As Paul Ricoeur said, we cannot understand the scriptures of a different faith community if we read them only to refute them, only to study them as if they were a specimen of a different species. Instead, we must read them with an open mind, open to the possibility that what we read may change us forever.

We have a moral responsibility to look at these “Gnostic” writings with an open mind, to see if they might be as spiritually authoritative as the documents that were later assembled into the New Testament collection. Can we read them as Holy Scripture, not as curious ancient documents to be studied, but as teachings we need to apply to our own lives?

[Let me stipulate that right here there could be volumes of footnotes, citations, qualifiying statements, cautious arguments, about all this, but I will cut to the chase, to give you the highlights of what we can now know, saving the documentation for .some time when I have nothing more interesting to do.]

Rabbi Yeshua’s original followers, comprising his family, friends, and students, who called their faith community the Way, believed that he was the ordinary son of Mary and Joseph, commissioned by God as the True Prophet by his private epiphany after his baptism by John. Apparently he did have some sort of “conversion” experience out in the “wilderness,” of exactly the sort studied by William James, so perhaps on one level of his preaching he was hoping to inspire others to have that sort of experience also, and therefore to get it that surrendering to the will of God makes the impossible possible. Of course, people who have never had such an experience, and who don’t believe such an experience is even possible, will not understand that.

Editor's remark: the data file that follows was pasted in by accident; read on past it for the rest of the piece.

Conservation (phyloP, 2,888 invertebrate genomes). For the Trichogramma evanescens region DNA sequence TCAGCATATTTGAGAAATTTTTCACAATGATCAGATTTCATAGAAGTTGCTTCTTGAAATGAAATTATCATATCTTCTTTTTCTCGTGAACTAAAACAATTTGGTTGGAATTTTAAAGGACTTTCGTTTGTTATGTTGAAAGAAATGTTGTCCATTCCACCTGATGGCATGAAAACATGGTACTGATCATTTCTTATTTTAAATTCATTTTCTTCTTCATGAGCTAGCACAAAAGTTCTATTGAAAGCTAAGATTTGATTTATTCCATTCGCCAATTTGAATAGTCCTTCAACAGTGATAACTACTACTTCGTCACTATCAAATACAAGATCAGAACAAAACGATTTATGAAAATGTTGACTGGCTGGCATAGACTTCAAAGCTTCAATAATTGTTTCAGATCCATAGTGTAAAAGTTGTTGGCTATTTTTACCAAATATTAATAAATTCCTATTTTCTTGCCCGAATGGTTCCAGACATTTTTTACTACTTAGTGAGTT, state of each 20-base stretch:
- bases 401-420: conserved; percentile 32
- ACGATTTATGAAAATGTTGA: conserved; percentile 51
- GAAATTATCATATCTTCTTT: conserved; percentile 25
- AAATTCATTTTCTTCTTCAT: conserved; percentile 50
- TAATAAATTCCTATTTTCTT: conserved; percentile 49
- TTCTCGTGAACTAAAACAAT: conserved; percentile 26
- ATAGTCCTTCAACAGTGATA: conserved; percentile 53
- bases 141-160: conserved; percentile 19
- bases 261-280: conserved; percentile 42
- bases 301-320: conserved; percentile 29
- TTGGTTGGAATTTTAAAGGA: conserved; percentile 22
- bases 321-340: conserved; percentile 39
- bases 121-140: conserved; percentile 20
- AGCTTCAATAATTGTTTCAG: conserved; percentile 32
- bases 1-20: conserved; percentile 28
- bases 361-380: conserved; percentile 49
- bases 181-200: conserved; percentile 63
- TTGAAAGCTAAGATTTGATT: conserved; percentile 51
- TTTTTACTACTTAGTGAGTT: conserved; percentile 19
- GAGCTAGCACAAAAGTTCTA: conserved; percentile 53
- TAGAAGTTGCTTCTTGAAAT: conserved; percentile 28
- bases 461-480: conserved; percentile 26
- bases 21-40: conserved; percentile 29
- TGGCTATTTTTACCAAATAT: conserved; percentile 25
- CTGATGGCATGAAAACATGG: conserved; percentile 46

As Rabbi Harvey Falk argued in his Jesus the Pharisee, and as the great Hans Kueng spent the first hundred pages of his To Be a Christian arguing, Jesus was a Rabbi of the House of Hillel and continued preaching the humanistic ethics taught by Hillel. The Rabbis whom Jesus denounced for their lack of compassion.were those of the House of Shammai, long-time enemies of the House of Hillel.

His followers did believe that, after he had been murdered by the Romans, at least one of their number had seen him alive again. They did believe that. There is no other parsimonious way to explain how their community began.